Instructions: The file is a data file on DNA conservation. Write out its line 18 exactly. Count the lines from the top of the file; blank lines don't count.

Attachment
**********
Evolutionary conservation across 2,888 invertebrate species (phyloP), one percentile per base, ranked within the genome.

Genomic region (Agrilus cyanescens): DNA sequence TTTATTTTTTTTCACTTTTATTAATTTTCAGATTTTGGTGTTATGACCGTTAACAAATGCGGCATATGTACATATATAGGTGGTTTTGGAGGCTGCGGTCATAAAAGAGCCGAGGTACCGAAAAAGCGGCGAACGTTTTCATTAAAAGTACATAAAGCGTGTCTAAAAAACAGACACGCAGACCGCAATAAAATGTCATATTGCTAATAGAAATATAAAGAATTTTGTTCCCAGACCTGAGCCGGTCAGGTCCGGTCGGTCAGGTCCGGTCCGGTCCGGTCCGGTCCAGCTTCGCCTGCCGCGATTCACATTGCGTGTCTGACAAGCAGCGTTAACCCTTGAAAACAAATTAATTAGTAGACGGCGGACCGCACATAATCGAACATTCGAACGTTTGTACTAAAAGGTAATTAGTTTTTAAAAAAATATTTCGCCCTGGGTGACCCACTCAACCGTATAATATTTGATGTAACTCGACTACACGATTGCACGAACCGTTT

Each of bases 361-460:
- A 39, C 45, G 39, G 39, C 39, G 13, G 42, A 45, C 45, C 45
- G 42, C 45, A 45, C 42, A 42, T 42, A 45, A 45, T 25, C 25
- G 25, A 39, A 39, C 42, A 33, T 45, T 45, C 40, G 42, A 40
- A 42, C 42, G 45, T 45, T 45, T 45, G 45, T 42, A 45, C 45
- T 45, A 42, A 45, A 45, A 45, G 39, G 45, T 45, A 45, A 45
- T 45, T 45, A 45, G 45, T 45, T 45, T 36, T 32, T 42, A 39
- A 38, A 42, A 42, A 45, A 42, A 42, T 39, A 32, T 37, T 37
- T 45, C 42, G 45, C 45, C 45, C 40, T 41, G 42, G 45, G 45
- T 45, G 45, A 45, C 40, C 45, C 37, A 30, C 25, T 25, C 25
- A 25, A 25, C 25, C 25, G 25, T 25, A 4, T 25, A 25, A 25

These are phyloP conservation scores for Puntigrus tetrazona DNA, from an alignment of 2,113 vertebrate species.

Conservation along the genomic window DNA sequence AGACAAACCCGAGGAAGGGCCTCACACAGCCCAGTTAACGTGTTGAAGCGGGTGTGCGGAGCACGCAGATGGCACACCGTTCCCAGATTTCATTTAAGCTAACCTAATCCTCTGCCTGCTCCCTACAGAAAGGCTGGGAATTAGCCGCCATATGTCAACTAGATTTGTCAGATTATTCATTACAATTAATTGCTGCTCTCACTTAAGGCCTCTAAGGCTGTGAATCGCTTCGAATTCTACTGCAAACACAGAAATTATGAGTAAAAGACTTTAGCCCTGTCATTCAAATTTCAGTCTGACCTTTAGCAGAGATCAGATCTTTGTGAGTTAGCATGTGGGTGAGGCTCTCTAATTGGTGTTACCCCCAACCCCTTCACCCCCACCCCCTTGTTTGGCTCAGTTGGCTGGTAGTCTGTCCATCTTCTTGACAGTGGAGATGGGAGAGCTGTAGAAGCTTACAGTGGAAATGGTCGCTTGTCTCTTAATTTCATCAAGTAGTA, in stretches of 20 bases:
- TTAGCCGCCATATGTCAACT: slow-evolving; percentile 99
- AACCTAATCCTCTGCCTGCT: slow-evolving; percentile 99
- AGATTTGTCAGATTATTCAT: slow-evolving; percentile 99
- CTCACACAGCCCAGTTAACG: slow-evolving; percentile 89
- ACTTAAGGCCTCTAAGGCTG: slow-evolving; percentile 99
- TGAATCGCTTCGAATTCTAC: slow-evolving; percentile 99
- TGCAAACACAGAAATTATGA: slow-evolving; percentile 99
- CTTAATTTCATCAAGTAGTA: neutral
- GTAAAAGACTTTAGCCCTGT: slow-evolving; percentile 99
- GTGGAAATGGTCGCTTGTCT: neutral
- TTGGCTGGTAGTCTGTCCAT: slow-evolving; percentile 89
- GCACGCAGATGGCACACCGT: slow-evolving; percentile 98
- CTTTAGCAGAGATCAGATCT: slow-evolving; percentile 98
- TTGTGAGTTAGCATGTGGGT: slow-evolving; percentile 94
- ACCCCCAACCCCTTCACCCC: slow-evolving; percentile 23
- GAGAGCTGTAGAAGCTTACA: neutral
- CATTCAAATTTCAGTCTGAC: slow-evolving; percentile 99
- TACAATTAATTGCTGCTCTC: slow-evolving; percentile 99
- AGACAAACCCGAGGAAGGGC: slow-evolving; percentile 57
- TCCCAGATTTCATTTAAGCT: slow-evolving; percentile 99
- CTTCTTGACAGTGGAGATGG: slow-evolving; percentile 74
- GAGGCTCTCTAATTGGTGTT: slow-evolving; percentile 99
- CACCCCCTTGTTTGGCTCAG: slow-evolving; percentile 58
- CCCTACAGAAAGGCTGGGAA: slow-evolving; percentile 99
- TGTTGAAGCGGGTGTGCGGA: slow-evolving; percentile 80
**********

- AGATTTGTCAGATTATTCAT: slow-evolving; percentile 99